FIG. 10 is a diagram showing an example of a scene in which another vehicle makes a lane change to the left while the other vehicle is blinking the lamp of the right direction indicator. As shown in FIG. 10, when the other vehicle blinks the lamp of the right direction indicator at time t and makes the lane change to the left at time t+1 and time t+2, the second deriver 132 determines that the state corresponds to a state of No. 211 of FIG. 9 described above and, for example, derives the left turn direction probability “C,” the straight direction probability “B,” and the right turn direction probability “A.”

For example, when the other vehicle makes a lane change to the right while the right direction indicator of the other vehicle is blinking, for example, the probability is higher in the order of the right turn direction probability, the straight direction probability, and the left turn direction probability (see No. 212 of FIG. 9).

For example, when the other vehicle makes a lane change to the left while the left direction indicator of the other vehicle is blinking, for example, the probability is higher in the order of the left turn direction probability, the straight direction probability, and the right turn direction probability (see No. 213 of FIG. 9).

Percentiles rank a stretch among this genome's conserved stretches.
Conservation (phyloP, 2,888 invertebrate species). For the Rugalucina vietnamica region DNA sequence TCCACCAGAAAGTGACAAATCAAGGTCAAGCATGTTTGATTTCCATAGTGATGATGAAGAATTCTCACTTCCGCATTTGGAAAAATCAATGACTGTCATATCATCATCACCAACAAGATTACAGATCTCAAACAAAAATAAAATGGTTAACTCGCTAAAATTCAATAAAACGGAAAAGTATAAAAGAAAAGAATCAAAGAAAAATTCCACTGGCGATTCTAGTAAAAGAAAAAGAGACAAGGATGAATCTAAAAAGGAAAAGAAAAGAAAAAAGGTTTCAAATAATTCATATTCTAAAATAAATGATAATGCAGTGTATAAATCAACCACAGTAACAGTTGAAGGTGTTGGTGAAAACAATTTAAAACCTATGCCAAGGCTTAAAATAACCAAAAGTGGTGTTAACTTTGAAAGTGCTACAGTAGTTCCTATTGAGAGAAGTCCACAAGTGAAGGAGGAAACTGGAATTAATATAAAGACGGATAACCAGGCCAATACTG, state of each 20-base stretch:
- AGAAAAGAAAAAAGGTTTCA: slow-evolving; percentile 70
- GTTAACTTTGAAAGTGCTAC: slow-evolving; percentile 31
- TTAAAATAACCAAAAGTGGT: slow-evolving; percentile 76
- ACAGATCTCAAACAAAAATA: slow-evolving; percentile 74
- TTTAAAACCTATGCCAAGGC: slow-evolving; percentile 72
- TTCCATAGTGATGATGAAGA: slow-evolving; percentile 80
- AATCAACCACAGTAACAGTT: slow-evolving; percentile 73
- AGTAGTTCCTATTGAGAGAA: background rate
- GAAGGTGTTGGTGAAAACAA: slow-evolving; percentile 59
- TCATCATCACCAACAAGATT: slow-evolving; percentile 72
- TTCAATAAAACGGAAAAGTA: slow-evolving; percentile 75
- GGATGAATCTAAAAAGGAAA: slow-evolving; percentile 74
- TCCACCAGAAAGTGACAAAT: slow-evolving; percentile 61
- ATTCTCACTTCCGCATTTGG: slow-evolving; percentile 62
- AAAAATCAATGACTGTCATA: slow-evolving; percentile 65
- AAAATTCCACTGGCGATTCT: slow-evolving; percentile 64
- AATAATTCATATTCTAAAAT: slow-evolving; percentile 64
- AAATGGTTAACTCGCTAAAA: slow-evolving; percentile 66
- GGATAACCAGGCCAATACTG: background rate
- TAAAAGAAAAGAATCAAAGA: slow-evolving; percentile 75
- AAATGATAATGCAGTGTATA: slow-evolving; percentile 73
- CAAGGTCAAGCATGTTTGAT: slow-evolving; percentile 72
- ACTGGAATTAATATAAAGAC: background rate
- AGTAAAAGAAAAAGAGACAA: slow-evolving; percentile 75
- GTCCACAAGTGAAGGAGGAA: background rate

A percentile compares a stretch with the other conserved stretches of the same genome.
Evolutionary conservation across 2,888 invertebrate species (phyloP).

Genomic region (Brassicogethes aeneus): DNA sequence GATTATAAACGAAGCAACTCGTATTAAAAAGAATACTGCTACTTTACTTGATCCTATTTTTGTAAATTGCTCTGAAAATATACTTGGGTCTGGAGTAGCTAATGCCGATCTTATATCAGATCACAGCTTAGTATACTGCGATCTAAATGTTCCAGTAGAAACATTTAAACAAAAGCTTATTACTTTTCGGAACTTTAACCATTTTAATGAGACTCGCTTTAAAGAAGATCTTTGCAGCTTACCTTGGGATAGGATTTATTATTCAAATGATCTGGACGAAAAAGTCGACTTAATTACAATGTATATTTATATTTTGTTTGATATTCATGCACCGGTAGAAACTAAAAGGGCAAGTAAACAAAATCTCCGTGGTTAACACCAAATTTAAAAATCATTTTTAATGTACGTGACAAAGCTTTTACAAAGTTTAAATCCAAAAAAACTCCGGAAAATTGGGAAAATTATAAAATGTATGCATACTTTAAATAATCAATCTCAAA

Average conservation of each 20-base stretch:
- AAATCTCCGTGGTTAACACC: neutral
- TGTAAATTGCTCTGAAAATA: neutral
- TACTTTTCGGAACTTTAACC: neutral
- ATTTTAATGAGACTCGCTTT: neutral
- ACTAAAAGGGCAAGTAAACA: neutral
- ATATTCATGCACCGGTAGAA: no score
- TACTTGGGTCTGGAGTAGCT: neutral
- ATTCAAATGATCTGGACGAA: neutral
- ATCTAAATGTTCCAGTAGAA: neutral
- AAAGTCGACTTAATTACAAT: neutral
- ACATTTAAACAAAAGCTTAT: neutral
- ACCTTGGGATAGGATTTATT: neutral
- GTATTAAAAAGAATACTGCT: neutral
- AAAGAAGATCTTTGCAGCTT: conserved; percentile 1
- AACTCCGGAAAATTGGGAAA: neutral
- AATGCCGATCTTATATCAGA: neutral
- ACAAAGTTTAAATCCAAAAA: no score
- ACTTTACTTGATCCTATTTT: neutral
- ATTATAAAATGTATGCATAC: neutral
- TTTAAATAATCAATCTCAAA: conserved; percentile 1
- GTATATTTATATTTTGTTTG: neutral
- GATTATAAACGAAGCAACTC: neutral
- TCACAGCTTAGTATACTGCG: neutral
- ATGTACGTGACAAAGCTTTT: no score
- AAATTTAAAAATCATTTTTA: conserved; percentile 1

For example, when the other vehicle makes a lane change to the right while the left direction indicator of the other vehicle is blinking, for example, the probability is higher in the order of the left turn direction probability, the straight direction probability, and the right turn direction probability (see No. 214 of FIG. 9).